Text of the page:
Here’s a question. How were the troops fed when the invasion of Normandy was taking place?
I’m sure many of the men who were in the first wave of D-Day landings had their own ways of feeding themselves, but for others another way had to be found and it came in the form of floating kitchens.
I kid you not.
They were called Landing Barge-Kitchens (LBKs) and were used all along the beachhead.
Thanks to Mike Nolan, of Paulsgrove, for telling me about these vessels.
Each barge had a storage and serving space with enough provisions to feed 900 men for a week. They could supply 1,600 hot meals and 800 cold meals each day. It was not rubbish food either as the menu consisted of roast beef and Yorkshire pudding, roast pork and cottage pie, along with boiled and roasted potatoes. Vacuum flasks of soup, tea and coffee could also be supplied.
In all, 10 craft were fitted as kitchen barges. They had an endurance of 300 miles at 5mph and they were all manned by Royal Navy personnel.
The crew comprised 13 cooks, nine seamen and three stokers. The commander was usually a sub-lieutenant.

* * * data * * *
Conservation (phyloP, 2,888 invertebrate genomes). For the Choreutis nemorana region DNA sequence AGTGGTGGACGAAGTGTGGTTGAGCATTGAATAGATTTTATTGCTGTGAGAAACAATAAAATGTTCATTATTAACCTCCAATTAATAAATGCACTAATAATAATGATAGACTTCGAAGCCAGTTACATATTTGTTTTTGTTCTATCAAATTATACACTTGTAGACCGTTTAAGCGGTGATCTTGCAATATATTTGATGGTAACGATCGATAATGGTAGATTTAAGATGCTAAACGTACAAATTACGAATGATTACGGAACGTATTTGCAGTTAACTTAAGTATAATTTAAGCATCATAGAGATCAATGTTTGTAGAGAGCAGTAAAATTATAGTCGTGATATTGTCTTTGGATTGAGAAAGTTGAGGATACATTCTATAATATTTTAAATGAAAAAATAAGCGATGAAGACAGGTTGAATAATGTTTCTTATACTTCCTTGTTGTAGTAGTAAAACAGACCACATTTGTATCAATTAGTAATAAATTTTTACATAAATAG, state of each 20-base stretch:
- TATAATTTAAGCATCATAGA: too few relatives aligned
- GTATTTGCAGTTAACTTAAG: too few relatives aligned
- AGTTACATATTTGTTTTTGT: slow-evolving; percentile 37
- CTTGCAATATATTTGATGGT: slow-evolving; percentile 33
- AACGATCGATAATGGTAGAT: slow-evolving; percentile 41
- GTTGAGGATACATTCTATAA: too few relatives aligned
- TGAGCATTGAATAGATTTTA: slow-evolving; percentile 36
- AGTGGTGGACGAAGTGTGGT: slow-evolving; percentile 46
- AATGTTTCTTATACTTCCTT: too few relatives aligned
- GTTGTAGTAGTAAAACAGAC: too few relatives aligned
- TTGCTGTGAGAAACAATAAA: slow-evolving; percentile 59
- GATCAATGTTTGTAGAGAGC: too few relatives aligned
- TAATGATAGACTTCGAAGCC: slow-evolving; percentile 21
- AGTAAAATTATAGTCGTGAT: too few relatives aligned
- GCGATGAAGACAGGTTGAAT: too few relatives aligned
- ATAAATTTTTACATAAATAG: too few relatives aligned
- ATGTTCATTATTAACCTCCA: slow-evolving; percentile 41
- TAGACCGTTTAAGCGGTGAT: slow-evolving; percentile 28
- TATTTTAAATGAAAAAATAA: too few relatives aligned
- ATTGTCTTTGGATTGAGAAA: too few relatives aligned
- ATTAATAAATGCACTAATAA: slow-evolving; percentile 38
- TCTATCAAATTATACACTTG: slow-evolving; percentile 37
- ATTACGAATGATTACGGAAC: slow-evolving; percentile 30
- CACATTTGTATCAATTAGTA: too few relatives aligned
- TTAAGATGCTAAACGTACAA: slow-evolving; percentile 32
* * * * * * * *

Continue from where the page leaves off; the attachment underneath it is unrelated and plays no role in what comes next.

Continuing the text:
One of the barges, LBK6, stood off Sword beach on D-Day as part of the 35th Supply and Repair Flotilla.
At the end of the war she ended up in Chatham Dockyard where she was used as a floating galley for ships in that ’yard.
In 1963 she was on the disposal list and moved to Portsmouth Dockyard. She was used to feed the men on ships in refit.
In the 1960s and ’70s she underwent several refits but was seen as fit for disposal in November 1977.
She left Portsmouth Harbour on May 10, 2007, for Babcocks, Southampton, for disposal but was purchased by the Dovercourt Sailing Club.
It took five years to convert the last surviving vessel of her type and Clubhouse LBK6 is now the pride of Dovercourt SC at Harwich, Essex.
•Most people around the area will remember HMS Daedalus at Lee-on-the-Solent, but how many of you know that there was a Daedalus III at Bedhampton during the Second World War?
After the war the Nissen-hutted camp was used by displaced persons from eastern Europe and then by civilians, mostly Portsmouth people who had nowhere to live until the Leigh Park estate was built.
The part of the camp which was brick-built and used for admin purposes, plus a galley, were converted to create Stockheath Junior and Infant School in the 1950s.